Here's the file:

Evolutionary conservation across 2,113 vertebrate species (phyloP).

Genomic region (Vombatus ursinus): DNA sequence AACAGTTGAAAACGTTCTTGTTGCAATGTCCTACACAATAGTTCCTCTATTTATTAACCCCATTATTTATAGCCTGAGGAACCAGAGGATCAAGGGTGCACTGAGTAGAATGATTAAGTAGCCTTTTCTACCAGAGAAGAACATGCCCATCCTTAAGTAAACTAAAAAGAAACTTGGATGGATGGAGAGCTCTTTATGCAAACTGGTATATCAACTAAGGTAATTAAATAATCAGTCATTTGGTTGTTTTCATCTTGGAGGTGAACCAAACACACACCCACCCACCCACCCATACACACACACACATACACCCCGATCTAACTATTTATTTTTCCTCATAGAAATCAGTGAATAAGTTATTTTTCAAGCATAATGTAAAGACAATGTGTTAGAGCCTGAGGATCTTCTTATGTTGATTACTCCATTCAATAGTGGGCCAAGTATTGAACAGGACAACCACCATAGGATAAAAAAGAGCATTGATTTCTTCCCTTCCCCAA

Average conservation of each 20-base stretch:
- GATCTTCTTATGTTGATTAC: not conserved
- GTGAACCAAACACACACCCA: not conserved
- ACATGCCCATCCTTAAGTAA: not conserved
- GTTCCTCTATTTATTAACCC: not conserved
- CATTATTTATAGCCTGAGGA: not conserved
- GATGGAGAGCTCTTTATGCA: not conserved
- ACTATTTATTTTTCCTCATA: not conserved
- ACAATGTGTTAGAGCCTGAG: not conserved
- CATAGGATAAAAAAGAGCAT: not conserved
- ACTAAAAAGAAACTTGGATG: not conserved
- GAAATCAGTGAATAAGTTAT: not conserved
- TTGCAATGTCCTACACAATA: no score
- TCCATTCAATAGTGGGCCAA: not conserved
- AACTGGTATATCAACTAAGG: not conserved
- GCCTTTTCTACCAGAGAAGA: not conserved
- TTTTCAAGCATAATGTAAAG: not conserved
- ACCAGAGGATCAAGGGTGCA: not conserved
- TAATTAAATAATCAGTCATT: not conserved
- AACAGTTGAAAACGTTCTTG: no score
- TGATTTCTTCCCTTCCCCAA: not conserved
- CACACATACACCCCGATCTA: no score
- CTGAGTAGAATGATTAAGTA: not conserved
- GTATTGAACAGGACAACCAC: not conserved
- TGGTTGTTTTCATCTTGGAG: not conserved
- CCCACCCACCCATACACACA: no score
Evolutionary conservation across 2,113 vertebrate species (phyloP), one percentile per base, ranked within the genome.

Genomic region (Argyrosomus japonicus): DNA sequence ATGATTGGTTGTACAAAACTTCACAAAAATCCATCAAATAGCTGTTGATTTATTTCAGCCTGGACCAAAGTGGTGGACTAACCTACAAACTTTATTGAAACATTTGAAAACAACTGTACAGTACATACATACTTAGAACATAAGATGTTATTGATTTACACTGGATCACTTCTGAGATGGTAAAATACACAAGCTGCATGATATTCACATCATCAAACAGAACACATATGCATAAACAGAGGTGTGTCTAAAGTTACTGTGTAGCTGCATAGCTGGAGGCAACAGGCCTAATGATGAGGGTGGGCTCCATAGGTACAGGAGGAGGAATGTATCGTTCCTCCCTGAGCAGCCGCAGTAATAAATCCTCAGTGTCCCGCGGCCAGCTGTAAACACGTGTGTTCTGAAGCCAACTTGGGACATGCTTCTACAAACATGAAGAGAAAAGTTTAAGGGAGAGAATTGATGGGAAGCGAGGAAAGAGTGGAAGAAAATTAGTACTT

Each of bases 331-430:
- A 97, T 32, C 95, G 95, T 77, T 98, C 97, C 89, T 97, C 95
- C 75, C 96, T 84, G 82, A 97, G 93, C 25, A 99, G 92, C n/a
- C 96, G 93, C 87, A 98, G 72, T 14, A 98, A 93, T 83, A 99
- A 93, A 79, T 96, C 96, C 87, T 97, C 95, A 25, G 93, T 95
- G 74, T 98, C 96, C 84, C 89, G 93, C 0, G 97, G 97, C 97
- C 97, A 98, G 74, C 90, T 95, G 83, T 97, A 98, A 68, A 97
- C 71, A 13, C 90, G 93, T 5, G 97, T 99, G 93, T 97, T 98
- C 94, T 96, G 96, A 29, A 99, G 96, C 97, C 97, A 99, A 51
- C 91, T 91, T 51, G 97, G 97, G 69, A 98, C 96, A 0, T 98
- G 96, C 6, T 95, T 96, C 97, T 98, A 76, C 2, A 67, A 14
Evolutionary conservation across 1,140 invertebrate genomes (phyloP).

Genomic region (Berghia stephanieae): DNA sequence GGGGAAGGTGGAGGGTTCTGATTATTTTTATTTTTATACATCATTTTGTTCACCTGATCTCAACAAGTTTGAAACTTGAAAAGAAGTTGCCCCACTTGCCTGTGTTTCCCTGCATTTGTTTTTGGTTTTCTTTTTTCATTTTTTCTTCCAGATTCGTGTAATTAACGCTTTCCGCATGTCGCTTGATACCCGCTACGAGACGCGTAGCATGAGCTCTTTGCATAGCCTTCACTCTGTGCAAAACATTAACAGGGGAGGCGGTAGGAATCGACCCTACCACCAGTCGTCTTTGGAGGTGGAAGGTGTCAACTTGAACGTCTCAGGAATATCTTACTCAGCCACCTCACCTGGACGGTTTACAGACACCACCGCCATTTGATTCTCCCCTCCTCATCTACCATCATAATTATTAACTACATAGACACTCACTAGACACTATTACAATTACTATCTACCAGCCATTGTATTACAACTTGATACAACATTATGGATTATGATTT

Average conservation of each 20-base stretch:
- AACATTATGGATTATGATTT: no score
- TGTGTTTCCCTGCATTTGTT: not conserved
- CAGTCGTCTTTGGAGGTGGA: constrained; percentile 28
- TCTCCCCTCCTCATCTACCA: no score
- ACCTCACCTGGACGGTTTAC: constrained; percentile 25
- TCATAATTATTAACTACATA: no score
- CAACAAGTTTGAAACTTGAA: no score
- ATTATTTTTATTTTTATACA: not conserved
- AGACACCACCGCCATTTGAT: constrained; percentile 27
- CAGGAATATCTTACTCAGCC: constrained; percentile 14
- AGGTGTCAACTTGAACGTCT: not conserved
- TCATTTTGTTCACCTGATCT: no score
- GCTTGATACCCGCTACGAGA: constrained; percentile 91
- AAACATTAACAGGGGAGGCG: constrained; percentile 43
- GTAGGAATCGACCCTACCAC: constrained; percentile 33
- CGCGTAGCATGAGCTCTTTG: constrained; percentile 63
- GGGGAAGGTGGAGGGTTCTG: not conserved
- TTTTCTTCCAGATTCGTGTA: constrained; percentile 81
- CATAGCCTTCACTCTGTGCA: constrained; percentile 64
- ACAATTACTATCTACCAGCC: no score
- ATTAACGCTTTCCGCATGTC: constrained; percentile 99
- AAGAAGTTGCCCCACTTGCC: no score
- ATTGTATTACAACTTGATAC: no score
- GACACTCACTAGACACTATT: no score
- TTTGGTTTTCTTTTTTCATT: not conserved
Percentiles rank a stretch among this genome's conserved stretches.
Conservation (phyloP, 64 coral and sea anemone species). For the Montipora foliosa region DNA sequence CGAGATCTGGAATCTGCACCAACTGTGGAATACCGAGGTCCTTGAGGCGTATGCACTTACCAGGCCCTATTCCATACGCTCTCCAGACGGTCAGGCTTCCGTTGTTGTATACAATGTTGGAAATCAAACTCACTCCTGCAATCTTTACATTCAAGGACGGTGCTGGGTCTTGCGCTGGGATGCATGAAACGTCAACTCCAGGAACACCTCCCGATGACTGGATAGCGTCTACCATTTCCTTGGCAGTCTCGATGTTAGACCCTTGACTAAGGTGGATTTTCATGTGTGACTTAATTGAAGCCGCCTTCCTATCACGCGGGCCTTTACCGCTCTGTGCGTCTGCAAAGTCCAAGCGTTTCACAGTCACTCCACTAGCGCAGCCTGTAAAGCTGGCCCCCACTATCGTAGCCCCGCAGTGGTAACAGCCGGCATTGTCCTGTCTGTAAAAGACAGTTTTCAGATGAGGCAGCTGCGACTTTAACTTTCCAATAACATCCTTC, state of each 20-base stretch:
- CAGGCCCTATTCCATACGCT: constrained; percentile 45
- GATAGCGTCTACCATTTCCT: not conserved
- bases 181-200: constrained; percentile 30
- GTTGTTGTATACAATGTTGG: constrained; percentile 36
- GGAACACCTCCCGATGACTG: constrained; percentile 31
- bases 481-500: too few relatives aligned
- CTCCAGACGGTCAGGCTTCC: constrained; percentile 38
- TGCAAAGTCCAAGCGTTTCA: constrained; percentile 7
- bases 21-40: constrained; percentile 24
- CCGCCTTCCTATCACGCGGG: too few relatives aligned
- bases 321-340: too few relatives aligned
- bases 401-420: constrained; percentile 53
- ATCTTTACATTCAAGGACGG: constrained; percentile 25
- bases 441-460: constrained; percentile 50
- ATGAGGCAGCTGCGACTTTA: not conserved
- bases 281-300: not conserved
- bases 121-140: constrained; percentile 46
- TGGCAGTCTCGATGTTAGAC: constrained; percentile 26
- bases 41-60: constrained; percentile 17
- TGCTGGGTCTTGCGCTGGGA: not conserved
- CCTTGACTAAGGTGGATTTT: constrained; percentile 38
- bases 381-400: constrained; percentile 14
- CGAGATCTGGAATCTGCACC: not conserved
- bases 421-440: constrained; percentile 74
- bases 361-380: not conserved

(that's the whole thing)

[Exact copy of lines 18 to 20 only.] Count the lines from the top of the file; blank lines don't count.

- GCCTTTTCTACCAGAGAAGA: not conserved
- TTTTCAAGCATAATGTAAAG: not conserved
- ACCAGAGGATCAAGGGTGCA: not conserved